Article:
Among the disreputable and vociferous crowd of New York hack drivers, that swarmed upon the pier as the Massachusetts glided into her dock, it was good to see that subduedly respectable and consciously private and superior man in the drab overcoat and the nice gloves and boots, who came forward and touched his hat to Mrs. Oferr, took her shawl and basket, and led the way, among the aggravated public menials, to a handsome private carriage waiting on the street.
“All well at home, David?” asked Mrs. Oferr.
“All well, ma’am, thank you,” replied David.
And another man sat upon the box, in another drab coat, and touched his hat; and when they reached Waverley Place and alighted, Mrs. Oferr had something to say to him of certain directions, and addressed him as “Moses.”
It was very grand and wonderful to order “David” and “Moses” about. Laura felt as if her aunt were something only a little less than “Michael with the sword.” Laura had a susceptibility for dignities; she appreciated, as we have seen out upon the wood-shed, “high places, and all the people looking up.”
David and Moses were brothers, she found out; she supposed that was the reason they dressed alike, in drab coats; as she and Frank used to wear their red merinos, and their blue ginghams. A little spasm did come up in her throat for a minute, as she thought of the old frocks and the old times already dropped so far behind; but Alice and Geraldine Oferr met her the next instant on the broad staircase at the back of the marble-paved hall, looking slight and delicate, and princess-like, in the grand space built about them for their lives to move in; and in the distance and magnificence of it all, the faint little momentary image of Frank faded away.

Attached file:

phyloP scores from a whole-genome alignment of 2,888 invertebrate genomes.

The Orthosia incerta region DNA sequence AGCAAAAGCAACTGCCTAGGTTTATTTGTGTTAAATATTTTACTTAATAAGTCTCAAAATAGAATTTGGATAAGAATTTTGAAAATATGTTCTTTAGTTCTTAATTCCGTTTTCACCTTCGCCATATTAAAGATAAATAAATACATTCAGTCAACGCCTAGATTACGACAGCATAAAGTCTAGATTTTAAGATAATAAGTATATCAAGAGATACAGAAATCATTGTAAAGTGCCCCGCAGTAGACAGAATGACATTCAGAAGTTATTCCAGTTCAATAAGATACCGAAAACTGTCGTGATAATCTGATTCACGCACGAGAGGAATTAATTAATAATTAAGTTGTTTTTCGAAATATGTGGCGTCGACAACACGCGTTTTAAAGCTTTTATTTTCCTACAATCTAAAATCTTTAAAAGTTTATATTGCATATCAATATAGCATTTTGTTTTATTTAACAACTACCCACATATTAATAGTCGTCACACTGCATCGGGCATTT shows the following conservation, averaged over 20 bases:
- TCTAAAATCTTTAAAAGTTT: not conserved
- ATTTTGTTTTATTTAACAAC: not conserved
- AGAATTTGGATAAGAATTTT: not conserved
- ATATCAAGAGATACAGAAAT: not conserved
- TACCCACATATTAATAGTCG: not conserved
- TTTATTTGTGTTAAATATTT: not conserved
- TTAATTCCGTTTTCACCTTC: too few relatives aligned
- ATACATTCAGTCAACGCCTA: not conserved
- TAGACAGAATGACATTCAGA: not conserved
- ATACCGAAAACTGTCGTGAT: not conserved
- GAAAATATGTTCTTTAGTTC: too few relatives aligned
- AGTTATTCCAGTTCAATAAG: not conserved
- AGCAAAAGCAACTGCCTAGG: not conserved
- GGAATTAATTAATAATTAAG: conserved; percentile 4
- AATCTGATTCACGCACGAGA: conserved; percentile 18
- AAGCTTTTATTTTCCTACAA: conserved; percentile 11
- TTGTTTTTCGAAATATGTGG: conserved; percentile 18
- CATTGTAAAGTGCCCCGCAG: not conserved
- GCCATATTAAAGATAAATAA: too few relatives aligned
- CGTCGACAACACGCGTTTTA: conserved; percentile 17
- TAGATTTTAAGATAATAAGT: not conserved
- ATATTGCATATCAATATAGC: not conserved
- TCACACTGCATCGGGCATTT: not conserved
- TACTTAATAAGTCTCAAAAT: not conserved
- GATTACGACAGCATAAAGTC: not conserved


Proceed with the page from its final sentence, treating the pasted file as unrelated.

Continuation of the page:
She went up with them out of the great square hall, over the stately staircase, past the open doors of drawing-rooms and library, stretching back in a long suite, with the conservatory gleaming green from the far end over the garden, up the second stairway to the floor where their rooms were; bedrooms and nursery,—this last called so still, though the great, airy front-room was the place used now for their books and amusements as growing young ladies,—all leading one into another around the skylighted upper hall, into which the sunshine came streaked with amber and violet from the richly colored glass. She had a little side apartment given to her for her own, with a recessed window, in which were blossoming plants just set there from the conservatory; opposite stood a white, low bed in a curtained alcove, and beyond was a dressing-closet. Laura thought she should not be able to sleep there at all for a night or two, for the beauty of it and the good time she should be having.
At that same moment Frank and her Aunt Oldways were getting down from the stage that had brought them over from Ipsley, where they slept after their day’s journey from Boston,—at the doorstone of the low, broad-roofed, wide-built, roomy old farm-house in Homesworth.